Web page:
What has followed has been the first sustained offensive production of Muncy’s nearly-lost season. Starting with that series in Colorado, Muncy has hit .272 with a .915 OPS, 11 home runs and 30 RBI in 39 games.
“I don’t know why he (Arenado) does that. I don’t know what his thought process is,” Muncy said. “But for me, doing the step back allowed my back hip to stay taller, my shoulders to stay downhill and that allowed my hands to be free and when my hands were free then they could work to the top – even though my swing is still going to be uphill. In my head, I’m able to work to the top with free hands and that allows me to not overswing. When I was working uphill, I was having to overswing and I would be late on things and underneath everything. My shoulders were uphill.
“It’s not a long-term plan. But at the same time, if it keeps working, why wouldn’t it be a long-term plan?”
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Well, there might be a reason. Muncy developed soreness in his left knee from the unfamiliar repetitive movement added to his swing. He received a cortisone injection for that last week.
“Max is a super competitor. He’s an intelligent guy,” Roberts said. “I think we unlocked some things with the mechanics, the health, the intent part of it. The bet is he’s smart enough to maintain these thoughts. If he continues to do that, the performance should be there.”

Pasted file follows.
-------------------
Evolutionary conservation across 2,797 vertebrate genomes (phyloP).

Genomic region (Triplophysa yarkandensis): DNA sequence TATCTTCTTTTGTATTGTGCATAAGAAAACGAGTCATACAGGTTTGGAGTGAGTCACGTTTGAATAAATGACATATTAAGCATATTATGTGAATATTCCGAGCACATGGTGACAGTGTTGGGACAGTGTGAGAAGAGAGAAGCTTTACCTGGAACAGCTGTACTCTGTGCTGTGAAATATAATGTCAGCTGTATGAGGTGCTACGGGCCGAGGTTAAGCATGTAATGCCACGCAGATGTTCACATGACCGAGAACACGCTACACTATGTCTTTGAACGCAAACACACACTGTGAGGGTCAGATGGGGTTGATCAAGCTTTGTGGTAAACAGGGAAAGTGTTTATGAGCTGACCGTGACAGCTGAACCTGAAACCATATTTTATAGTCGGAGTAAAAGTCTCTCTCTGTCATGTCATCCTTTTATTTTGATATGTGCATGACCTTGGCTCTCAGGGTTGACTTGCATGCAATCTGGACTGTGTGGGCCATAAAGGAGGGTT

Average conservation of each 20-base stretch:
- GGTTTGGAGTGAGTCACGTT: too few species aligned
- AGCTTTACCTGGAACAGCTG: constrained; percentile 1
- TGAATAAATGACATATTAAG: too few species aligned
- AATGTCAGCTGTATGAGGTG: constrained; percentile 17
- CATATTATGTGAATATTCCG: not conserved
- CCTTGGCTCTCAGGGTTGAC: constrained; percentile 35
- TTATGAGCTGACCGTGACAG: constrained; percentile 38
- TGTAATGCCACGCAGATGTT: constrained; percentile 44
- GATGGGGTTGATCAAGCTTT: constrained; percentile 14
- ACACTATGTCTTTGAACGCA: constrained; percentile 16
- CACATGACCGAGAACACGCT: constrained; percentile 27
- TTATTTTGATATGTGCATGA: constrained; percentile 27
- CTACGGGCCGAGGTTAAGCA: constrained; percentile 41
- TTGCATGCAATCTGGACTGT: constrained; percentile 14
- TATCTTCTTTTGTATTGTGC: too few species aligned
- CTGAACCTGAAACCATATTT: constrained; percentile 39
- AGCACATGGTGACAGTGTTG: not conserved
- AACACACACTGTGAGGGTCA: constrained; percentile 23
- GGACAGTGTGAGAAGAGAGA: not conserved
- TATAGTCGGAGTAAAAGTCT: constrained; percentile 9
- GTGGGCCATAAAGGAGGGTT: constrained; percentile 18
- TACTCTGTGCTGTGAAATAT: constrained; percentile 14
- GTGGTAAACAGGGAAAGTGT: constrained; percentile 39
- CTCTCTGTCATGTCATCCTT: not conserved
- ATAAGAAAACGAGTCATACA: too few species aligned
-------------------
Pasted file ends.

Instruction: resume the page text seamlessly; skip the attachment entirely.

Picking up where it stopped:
The Dodgers need it to be. His absence from their lineup last fall was one of the factors that kept them from reaching the World Series. He wants to be a positive factor this time around.
“For me, my goal is making sure I’m ready for October,” he said. “This year? It is what it is. It hasn’t been the best. But I’m not worried about what my stats say. I’m worried about what my swing says and making sure I can be prepared to help the team win in October then going out there and helping the team win. That’s all I’m focused on.”
Dodgers (RHP Dustin May, 1-2, 4.29 ERA) at Giants (RHP Logan Webb, 13-8, 2.88 ERA), Friday, 7:15 p.m., Apple TV+, 570 AM
“The original thought was let’s just do this until my body gets back to working normal then we can eliminate it,” Dodgers slugger Max Muncy says of the step back he takes with his back foot, which allows his back hip to stay taller and his shoulders to stay downhill. “We’re still at that point where I would like to get rid of it because I don’t like doing it. But why would I get rid of it when it’s working right now? It’s putting me in the right position and I’m willing to bet on myself that I can make things happen with the bat as long as I’m in the right position.” (Photo by Ronald Martinez/Getty Images)